Dogma (film)

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German title dogma
Original title dogma
Country of production United States
original language English
Publishing year 1999
length 120 minutes
Age rating FSK 16
JMK 14
Director Kevin Smith
script Kevin Smith
production Kevin Smith,
Scott Mosier
music Howard Shore ,
Alanis Morissette
camera Robert Yeoman
cut Scott Mosier ,
Kevin Smith

Dogma is a fantasy satire from director Kevin Smith from the year 1999 and the continuation of New Jersey Films . In his film, Kevin Smith deals with the dogmatics of the one-god religions , especially Christianity, and the institutionalization of this religion.


After the two angels Loki and Bartleby fell into the disgrace of God thousands of years ago and have been banished from heaven to Wisconsin for eternity by him , they now want to return home. A newspaper article leaked to them by the angel of death Azrael shows a possible way forward , because a cardinal from New Jersey offers all Catholics a general indulgence for the forgiveness of all sins on the occasion of the centenary of his church as soon as they enter this church. Loki and Bartleby hope to return to heaven this way. However, this would refute the infallibility of God and all existence would be destroyed.

Since God has not returned in human form from a skee ball excursion (in German dubbing: mini golf ), the personified voice of God, the angel Metatron , must convince the only surviving descendant of Jesus' parents , Bethany, that she must stop both angels. Bethany receives support from the dark-skinned 13th Apostle Rufus, who complains that he is not mentioned in the Bible because of his skin color, the two prophets Jay and Silent Bob and the muse Serendipity , who can inspire others but works as a stripper herself , because she suffers from writer's block as a writer .

On their odyssey to New Jersey, Bethany and her companions have to deal with a hell-demon, the Golgathan , who was created from the excrement of crucified criminals. Both him and Azrael can take out the divine friends. Meanwhile, Loki and Bartleby act as avenging angels and kill an unfaithful husband and the board members of the production company of an animated series, as they allegedly created an idol with their most popular product, a golden calf, and committed a number of other grave sins.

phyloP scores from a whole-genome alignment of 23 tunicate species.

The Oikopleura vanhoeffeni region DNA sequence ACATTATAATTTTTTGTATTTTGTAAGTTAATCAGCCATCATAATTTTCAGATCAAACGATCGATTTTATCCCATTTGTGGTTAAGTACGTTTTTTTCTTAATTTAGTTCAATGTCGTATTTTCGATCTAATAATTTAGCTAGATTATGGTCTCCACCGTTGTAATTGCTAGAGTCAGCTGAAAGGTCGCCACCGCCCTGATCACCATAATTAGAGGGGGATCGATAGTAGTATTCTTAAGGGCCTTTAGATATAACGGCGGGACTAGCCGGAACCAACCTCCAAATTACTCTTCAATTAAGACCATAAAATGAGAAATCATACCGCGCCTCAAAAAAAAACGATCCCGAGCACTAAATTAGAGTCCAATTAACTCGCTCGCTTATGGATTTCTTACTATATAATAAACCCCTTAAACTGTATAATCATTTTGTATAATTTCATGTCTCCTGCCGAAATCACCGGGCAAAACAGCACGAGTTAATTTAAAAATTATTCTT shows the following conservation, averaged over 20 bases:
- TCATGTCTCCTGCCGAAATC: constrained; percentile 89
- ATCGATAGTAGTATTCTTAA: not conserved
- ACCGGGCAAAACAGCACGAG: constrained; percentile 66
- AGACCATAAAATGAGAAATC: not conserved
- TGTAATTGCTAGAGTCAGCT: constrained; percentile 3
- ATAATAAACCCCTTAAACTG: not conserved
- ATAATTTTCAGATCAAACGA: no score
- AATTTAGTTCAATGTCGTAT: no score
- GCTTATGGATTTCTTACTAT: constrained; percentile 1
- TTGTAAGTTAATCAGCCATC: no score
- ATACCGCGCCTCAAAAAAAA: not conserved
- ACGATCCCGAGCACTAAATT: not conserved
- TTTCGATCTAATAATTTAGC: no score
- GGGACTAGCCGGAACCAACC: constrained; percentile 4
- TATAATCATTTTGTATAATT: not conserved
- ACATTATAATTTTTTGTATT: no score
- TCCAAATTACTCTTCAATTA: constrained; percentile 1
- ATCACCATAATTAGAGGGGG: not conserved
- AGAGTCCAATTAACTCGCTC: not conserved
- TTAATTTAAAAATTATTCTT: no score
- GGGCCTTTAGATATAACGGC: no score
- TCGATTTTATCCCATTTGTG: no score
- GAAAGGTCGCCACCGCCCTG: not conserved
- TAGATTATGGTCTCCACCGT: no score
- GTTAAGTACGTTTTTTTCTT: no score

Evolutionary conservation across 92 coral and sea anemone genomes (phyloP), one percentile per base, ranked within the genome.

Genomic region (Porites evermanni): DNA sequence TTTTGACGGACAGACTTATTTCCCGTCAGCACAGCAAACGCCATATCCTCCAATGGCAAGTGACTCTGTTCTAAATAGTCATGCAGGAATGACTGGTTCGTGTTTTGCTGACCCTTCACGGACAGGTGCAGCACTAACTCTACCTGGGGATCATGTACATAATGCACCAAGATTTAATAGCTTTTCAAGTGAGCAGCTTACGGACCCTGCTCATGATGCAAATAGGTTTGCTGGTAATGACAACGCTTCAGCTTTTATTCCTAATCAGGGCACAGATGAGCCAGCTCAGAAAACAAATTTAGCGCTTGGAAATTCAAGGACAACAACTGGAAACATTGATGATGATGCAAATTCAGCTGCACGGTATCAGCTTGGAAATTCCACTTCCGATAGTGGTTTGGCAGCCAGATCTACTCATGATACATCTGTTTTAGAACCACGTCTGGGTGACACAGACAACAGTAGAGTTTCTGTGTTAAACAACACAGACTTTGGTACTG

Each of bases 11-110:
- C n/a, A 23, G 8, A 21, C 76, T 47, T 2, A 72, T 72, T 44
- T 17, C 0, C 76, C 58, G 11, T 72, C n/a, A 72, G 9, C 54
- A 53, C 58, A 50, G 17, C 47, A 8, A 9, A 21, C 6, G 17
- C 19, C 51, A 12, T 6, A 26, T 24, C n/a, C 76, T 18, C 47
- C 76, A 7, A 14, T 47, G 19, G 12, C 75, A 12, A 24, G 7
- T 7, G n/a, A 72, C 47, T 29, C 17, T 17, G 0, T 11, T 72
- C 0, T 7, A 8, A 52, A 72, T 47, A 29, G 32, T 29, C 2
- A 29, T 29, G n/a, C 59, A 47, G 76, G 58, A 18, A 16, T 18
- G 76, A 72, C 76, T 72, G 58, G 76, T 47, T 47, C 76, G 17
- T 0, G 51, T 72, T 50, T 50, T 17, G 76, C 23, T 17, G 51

By the time Bethany and her companions arrive at the church, Bartleby has already caused a bloodbath, while Loki has now doubts. Bartleby eventually kills his comrade Loki and appears invincible, but then Bethany discovers where God is: He is trapped in the body of a comatose man whom Azrael's assistants hunted down (as shown at the beginning of the film). Bethany turns off the machines that hold the coma patient between life and death and thus frees God from mortal shell. In doing so, however, she is killed as a martyr by the rising power of God.

Immediately afterwards God appears in front of the church in the form of a woman and stops Bartleby. She kills him by her voice. When Silent Bob brings the dead Bethany to the church, God brings her back to life. In the end, Metatron informs the overjoyed Bethany that she is pregnant and will have a daughter who is waiting for great tasks.